You’ve probably been in a restaurant lately, and seen two people sitting across from one another, busy responding to text messages or working on IPads in front of them. I thought restaurants are where you go to eat and socialize!
Do the Internet and all the personal devices make us feel more connected to each other? It would seem so, except studies show that we are actually disconnecting from important relationships – parent/child, husband/wife, friend to friend. And I think we know we are letting this happen.
But times are rapidly morphing into a new age and spawning this significant cultural phenomenon. Recently, China became the first country to label Internet addiction a clinical disorder, which it considers a leading threat to the health of its young people.
Not that I am immune to the mesmerism myself. I often have to check my tendency to respond to each ‘ping’. I appreciate having links at my fingertips, but I also make a conscious, loving effort to relate directly to family and friends. It brings a greater value – deeper satisfaction – to the relationship.
Social media and technology, in general, provide avenues of connection between people and engagement with ideas. But when the need to check our smartphones or surf the Internet becomes almost hypnotic and mesmerizing, it can impact our health and behaviour – from relationships, to school/work attendance, to sleep.
Family institutes and study groups are working to help people learn to take control of the need to be constantly digitally connected. Here are some tips they offer to limit screen time:
• set a reasonable goal to reduce daily screen time, say from five hours to three hours;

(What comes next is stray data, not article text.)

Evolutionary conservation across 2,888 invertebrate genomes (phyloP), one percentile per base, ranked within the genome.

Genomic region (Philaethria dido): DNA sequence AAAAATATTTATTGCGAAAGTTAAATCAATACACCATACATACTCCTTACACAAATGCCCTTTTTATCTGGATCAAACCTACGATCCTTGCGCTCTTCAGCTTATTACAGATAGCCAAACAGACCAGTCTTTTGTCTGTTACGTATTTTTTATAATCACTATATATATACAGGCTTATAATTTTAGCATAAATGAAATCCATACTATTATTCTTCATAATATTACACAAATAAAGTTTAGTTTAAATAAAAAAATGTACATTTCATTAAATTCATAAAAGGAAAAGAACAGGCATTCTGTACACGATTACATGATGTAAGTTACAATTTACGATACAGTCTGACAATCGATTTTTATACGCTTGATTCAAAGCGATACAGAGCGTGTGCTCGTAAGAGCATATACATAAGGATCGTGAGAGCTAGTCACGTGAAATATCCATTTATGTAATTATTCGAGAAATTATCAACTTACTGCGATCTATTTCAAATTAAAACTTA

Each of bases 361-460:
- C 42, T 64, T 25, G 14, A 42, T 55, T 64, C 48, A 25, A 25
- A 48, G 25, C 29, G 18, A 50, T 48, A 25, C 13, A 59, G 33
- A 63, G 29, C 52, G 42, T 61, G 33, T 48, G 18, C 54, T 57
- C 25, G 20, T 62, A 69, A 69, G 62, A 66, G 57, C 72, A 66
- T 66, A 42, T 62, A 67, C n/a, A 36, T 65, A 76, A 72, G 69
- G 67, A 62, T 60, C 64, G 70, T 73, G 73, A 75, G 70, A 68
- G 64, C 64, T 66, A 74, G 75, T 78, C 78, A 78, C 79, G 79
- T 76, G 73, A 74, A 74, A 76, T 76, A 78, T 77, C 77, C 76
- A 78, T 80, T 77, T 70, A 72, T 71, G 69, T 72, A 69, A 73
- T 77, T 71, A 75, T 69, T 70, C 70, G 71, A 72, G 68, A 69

• take up a hobby that does not involve a screen;
• instead of texting, make a phone call
• spend time with friends and family, free from all phones/handhelds
In his TED talk on addiction, author Johann Hari makes the point that our addiction to a screen doesn’t actually connect us but rather makes us a lonely society. His research indicates that we need to deepen our connection to each other and not be isolated. Interacting with (real) people, he suggests, we learn emotional and social intelligence, traits that are needed to be successful in life.
He concludes that the opposite of addiction is not sobriety, but connection. Being present in life with people who care for you – good relationships – creates a happy and healthy life, he says.
Feeling disconnected and unfulfilled can underlie any addiction – we feel we are missing something, that we are not quite complete. We can be mesmerized into thinking we will find that connection and satisfaction whether through Internet friends and gaming, or drinking at a party to fit in.
If feeling connected – having good relationships – gives us a freedom from addiction, the connection we can all make to find completeness is the ‘kingdom within’. This is what Jesus promised in the Bible: ‘the kingdom of God is within you.’ You don’t have to look elsewhere. (Luke 17:21)
Connecting to a divine sense of Love [God] and His completeness takes away the instabilities inherent in a human sense of love and connection. Benefits flow from this connection, such as:
• no need for any person to be the source of our satisfaction;
• no need for any substance – legal or illegal – to create fulfillment in our lives;
• empowerment to feel balanced and free
The mesmeric tug towards a screen or the pull of any other type of addiction tries to isolate us from more important connections. But Jesus’ many healings show us that each and every individual has a fulfilling relationship to a loving Creator. And this constant connection can fill any sense of disconnection or dissatisfaction.